Symphony Player's Day Job More Like A Calling
If you ever see a list of people who are perpetually dissatisfied or unenthusiastic, here’s a name you won’t find there.
“My name’s Steve Zeserman and I play double bass in the San Antonio Symphony.”
His optimism is palpable, and you can hear it when he talks about anything. From his days in college at the Curtis Institute of Music:
“I guess it was similar to eating caviar every day for four years, the richness of the culture,” he said.
To landing his job with the San Antonio Symphony:
“It was probably one of the greatest experiences of my life at that time,” Zeserman said.
He's awfully enthusiastic about San Antonio, too.
“I fell in love with its people," he said. "I fell in love with its culture. With its history.”
His time in San Antonio and with the symphony has given him much, but he's not too keen on keeping what he's been given.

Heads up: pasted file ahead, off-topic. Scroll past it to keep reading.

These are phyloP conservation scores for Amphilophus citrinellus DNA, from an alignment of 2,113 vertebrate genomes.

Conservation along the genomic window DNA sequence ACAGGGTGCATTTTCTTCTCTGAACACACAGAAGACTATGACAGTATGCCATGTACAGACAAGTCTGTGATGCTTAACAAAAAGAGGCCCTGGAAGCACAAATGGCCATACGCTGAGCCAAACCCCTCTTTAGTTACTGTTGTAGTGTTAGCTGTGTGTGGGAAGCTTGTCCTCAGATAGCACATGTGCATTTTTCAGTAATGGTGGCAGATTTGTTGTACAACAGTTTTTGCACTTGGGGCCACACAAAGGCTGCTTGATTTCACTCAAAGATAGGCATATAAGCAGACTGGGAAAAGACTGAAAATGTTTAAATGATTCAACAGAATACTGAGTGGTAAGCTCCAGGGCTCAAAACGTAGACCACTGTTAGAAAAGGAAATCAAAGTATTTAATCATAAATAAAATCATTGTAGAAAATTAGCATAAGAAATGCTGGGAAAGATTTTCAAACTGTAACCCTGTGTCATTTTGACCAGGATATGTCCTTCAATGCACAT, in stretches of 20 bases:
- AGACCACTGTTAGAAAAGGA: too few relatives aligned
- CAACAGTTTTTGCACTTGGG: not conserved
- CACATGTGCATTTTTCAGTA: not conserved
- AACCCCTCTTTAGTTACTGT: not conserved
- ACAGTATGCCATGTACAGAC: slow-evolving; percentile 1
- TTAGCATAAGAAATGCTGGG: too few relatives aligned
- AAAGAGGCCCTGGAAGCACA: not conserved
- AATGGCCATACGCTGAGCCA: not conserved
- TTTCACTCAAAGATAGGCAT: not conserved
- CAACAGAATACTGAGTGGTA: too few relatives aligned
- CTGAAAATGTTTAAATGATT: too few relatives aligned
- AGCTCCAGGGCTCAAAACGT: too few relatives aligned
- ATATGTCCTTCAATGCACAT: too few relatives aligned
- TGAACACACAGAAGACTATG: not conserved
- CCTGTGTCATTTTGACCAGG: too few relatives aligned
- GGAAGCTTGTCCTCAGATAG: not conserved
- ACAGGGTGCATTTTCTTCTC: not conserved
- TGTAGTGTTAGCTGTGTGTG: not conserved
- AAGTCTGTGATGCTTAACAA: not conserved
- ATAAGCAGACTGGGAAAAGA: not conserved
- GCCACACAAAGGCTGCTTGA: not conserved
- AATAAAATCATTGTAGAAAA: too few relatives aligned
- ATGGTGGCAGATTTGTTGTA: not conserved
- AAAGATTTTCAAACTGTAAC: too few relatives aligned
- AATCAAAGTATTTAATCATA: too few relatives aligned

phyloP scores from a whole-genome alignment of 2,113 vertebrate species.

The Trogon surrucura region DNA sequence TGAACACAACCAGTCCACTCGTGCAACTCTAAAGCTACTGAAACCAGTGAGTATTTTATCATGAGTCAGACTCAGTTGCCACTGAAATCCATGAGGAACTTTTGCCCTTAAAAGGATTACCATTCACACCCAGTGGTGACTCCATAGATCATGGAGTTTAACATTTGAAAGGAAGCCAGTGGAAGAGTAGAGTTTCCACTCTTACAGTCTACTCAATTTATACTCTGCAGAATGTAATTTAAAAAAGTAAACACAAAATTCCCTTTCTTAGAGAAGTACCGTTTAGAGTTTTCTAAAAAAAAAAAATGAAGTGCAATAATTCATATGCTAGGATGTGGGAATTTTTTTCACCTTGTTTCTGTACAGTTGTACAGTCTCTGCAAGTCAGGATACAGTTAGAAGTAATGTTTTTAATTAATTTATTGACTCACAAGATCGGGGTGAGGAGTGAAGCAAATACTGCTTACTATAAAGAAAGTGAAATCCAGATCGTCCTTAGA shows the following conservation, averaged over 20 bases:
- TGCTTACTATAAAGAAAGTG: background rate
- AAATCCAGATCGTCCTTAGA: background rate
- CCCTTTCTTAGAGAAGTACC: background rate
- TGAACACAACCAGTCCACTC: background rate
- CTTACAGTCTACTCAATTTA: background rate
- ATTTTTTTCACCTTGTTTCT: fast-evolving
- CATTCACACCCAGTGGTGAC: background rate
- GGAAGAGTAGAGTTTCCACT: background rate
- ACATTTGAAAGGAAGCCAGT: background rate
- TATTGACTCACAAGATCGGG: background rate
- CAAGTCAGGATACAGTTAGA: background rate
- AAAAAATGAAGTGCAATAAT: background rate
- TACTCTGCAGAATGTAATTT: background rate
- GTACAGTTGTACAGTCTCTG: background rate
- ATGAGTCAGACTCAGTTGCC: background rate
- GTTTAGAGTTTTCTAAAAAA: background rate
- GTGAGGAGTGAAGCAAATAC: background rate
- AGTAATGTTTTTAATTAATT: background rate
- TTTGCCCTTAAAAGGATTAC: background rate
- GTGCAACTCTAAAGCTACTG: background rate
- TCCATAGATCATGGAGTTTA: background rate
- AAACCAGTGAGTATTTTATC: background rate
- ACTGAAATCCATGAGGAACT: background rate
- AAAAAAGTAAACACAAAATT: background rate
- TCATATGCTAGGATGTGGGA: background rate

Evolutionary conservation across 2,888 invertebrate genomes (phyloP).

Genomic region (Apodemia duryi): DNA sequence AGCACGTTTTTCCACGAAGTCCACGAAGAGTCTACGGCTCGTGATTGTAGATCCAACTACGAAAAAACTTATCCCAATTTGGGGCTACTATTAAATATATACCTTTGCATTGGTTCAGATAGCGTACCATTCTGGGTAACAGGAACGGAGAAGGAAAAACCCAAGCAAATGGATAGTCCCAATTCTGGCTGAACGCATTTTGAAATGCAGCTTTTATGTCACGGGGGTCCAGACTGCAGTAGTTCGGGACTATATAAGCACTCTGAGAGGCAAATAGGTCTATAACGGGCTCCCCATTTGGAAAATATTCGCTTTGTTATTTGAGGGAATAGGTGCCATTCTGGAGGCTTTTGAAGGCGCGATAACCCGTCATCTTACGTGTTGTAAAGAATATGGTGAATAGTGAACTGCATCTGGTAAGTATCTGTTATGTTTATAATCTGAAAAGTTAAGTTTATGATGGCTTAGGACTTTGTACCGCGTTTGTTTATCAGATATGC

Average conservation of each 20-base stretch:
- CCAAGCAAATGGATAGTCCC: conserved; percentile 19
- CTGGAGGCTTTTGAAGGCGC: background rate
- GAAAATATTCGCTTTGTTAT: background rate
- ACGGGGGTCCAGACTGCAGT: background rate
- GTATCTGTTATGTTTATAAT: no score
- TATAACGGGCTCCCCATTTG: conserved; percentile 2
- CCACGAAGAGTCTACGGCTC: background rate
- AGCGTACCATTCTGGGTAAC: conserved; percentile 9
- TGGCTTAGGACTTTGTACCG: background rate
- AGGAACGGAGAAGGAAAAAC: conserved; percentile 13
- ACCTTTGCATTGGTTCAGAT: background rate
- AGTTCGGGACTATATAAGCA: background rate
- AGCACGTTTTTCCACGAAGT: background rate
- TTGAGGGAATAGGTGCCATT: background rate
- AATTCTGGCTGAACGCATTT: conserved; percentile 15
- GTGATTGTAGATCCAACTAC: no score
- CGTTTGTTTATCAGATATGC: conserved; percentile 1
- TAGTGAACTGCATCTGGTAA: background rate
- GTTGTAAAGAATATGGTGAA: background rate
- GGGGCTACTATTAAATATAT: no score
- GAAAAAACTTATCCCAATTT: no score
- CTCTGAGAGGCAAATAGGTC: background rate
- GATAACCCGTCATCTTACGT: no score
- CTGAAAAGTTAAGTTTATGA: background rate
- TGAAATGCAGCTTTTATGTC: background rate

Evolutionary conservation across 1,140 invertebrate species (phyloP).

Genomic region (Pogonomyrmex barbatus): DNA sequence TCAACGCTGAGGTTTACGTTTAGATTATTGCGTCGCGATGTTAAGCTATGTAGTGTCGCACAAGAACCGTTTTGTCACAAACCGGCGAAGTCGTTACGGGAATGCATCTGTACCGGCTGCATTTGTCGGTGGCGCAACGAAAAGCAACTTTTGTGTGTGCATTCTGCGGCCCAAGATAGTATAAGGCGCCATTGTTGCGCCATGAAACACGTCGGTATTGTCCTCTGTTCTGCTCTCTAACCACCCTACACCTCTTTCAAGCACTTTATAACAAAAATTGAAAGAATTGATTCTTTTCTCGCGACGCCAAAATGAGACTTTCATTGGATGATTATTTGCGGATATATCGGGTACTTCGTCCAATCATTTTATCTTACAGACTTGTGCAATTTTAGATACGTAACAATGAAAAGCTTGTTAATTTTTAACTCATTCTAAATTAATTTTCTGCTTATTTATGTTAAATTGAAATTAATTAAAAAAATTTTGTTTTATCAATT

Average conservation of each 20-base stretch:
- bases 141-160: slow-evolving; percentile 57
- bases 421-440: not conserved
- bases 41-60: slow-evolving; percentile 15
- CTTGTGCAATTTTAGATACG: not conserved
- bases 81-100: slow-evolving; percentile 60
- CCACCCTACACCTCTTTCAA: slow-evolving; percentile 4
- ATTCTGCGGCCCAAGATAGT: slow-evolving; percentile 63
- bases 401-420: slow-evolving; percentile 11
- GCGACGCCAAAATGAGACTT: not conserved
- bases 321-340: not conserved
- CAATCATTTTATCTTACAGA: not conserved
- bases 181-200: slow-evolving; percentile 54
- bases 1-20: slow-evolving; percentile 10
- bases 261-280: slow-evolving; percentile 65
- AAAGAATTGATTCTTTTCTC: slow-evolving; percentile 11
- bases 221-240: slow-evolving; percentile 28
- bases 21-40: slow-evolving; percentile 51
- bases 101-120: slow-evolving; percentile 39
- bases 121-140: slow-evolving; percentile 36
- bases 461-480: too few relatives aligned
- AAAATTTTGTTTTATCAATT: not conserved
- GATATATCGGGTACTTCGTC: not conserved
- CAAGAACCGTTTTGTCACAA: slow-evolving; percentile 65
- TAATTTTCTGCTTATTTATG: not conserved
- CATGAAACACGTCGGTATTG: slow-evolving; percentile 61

“I believe that as much as I have, I want to give it away,” he said.
He believes the musical knowledge he’s gained is something that needs to be shared. While he works with Youth Orchestras of San Antonio, he wanted to do more. So he and a pair of school orchestra directors targeted getting more kids good enough on their instruments to get into the all-state band.
“What we decided to do was to put together a set of master classes," said Zeserman. "Every Monday, nine weeks in a row. For nine classes the price is $75; $8.30 a class.”
It would seem that getting wealthy is not high on his list.
“We wanted to lower the bar financially so there was absolutely no reason for these kids not to want to take the challenge," he said. "That is my calling: To help the children of San Antonio.”
So when you go see the symphony know that the guy at the double bass is working hard even after the curtain falls.
"I’m living a dream," he said.
Watch Steve in action here: